By Brooklyn Reader

March 16, 2015, 4:43 pm

  Click here to view original web page at www.kingscountypolitics.com

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Diana Richardson
Diana Richardson

Diana Richardson, the Working Families Party candidate in the wide-open four-person race for the vacant 43rd District Assembly seat, was born, raised and educated in the district which includes Crown Heights, Lefferts Gardens, Wingate and East Flatbush. She was born at Brookdale Hospital and attended P.S. 161, Edward R. Murrow High School and received her bachelors degree from Medgar Evers College.

The following brief interview took place at the COJO of Flatbush annual breakfast.

Besides your deep roots with the community, what is your connection to the community in terms of activism?

I’ve been on the community advisory board and a member of Community Board 9 for the past four years on the education committee and now I’m running for the New York State Assembly from the 43rd District.

Speaking of the Community Board 9, it’s had some problems with dysfunction of late including the resignation of Chair person Dwayne Nicholson amid a rezoning fight. Do you see the community boarde beginning to trun itself around?

I will say this. We recently had a turnover with the leadership of the board. The chairman resigned so I’m hoping with the change we’re able to come together as one community to solve our issues. and I look forward to working positively with the community.

The changes that have happened have just happened so I can’t  really say how that will affect the board, but what I’m saying is that I’m willing to work with everybody and I know several members of the community board are. We’re one community so its not beneficial for us to be fighting against one another, but to move together in unison to take a solution oriented approach to solve our problems.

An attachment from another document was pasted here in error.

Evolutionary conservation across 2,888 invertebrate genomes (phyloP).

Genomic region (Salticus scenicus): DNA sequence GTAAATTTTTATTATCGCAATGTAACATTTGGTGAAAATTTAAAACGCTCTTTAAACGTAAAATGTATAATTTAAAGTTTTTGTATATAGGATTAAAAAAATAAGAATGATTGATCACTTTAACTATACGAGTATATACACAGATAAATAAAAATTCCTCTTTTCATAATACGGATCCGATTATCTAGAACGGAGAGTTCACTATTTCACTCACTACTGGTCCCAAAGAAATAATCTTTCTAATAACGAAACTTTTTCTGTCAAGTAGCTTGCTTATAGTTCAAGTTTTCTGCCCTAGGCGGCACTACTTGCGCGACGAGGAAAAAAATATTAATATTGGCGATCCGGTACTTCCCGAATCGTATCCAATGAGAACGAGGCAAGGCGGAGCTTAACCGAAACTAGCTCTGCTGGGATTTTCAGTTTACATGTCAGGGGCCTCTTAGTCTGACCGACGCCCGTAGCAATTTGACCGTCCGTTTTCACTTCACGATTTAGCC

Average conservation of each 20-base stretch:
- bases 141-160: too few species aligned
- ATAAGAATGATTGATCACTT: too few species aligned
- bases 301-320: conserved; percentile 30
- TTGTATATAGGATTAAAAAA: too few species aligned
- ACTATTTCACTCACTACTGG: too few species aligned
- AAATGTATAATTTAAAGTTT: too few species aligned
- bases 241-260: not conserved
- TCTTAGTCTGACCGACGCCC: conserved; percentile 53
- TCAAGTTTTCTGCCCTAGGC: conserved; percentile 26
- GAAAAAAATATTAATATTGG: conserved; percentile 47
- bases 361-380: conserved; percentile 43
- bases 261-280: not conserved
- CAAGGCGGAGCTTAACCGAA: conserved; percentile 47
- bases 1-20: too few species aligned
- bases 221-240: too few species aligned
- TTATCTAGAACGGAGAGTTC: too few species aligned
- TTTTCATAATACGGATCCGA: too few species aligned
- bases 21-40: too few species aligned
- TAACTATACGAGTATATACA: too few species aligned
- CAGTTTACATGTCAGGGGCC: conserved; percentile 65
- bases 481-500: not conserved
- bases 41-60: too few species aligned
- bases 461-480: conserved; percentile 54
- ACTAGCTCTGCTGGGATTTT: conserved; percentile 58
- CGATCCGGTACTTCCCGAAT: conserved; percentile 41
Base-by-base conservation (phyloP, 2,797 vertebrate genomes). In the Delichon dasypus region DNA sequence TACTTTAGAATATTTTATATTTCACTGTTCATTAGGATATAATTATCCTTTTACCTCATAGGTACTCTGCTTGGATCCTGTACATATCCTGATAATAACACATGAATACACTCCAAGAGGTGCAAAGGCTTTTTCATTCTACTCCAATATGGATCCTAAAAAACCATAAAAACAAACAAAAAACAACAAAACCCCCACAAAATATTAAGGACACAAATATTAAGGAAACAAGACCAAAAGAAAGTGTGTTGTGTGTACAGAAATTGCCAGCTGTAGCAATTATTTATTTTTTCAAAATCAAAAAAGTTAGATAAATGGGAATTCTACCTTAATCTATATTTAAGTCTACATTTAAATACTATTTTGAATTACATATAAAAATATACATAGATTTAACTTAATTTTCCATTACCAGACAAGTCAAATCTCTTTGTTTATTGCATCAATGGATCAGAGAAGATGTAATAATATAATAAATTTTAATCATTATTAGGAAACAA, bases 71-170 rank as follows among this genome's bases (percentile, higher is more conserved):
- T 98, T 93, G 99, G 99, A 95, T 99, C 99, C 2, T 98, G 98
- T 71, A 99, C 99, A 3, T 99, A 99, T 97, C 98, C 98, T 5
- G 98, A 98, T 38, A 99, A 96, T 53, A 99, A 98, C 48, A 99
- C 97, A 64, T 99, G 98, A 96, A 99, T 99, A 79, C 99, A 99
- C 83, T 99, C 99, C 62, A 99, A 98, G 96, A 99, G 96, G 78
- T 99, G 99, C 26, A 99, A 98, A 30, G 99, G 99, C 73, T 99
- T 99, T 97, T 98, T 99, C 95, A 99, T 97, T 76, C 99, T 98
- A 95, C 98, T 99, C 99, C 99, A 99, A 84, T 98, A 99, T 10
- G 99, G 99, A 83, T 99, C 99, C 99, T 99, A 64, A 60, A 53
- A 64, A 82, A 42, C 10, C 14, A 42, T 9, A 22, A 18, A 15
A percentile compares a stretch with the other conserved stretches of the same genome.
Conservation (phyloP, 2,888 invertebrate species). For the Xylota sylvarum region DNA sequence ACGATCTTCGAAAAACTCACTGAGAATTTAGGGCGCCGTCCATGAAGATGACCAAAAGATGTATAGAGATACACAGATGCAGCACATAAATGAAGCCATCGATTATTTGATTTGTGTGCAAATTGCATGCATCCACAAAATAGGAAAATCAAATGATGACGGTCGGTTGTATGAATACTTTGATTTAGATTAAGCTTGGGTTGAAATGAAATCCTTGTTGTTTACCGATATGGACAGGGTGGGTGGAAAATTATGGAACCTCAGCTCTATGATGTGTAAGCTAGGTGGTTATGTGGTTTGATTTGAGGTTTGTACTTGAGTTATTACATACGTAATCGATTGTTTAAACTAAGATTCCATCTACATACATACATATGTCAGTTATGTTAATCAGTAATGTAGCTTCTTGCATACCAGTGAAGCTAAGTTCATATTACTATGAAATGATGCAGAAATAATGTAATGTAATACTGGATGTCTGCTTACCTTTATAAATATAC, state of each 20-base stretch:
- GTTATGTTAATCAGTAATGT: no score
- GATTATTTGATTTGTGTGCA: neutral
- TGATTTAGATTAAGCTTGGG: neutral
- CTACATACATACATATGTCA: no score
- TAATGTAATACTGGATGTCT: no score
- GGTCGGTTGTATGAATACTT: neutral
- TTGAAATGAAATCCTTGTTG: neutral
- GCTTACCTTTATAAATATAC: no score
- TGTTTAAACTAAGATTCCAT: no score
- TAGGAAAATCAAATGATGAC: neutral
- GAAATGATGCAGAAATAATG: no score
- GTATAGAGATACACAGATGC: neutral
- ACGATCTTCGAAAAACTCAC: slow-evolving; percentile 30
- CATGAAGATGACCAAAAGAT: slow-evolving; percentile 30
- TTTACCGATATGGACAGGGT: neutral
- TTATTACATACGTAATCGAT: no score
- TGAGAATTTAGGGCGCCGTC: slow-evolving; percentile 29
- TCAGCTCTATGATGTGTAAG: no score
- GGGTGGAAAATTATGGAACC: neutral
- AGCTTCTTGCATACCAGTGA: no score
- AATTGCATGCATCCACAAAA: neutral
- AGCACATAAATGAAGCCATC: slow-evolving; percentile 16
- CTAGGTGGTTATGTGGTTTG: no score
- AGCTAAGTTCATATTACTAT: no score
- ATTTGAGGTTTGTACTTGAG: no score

What are the top three issues in the district?

Definitly the top three issues in our community are housing, housing, housing. And Education – having quality education in our community as well as the coupling together – even though they’re two separate things – senior services and youth services. We have to take care of those who paved the way for us as well as take care of those who are coming behind us. That’s why I link those two together.

Would you support a rezoning of the district or parts of it?

Community Board 9 if you look at a zoning map have several areas of vulnerabilty. We’re looking to down zone those areas in order to protect our community residents.  Developers are taking advantage of (subsidies for developers) 421-a and 80/20 (a subsidy given to developers that give put aside 20 percent of all rental units as affordable) and even the 20 percent uses the New York City AMI (Area Median Income) which is way higher than the AMI of Crown Heights, Flatbush, Lefferts Gardens and Wingate so our residents are not even able to take advantage of that.

With all this large development that’s happening in this community such as what we experienced at the 626 Flatbush Avenue project where developers put up a 23-story building that’s out of scope and context in our community that we couldn’t stop because it was built as of right, it’s important to down zone. That’s why we entered a zoning study – to down zone and protect our community.

Are you surprised that one of your opponents Shirley Patterson received the support of Brooklyn Borough President Eric Adams and do you think it may hurt your support with two women running?

Not at all. I think it’s a very fair race. In elections such as this everyone has the right to run. It’s a very fair election. It’s an open seat and nobody else running has ever held the seat. Endorsements are awesome, but what’s most important is that voters look at each individual candidate’s background and ability to truly carry the spirit of the community with them and who is the best one to go to Albany to advocate for them and make sure they get the representation they need.

Besides Richardson and Patterson, Geoffrey Davis and Menachem Raitport are running for the assembly seat, in which the Democratic Party does not have anybody on the ballot line. The special election is May 5.

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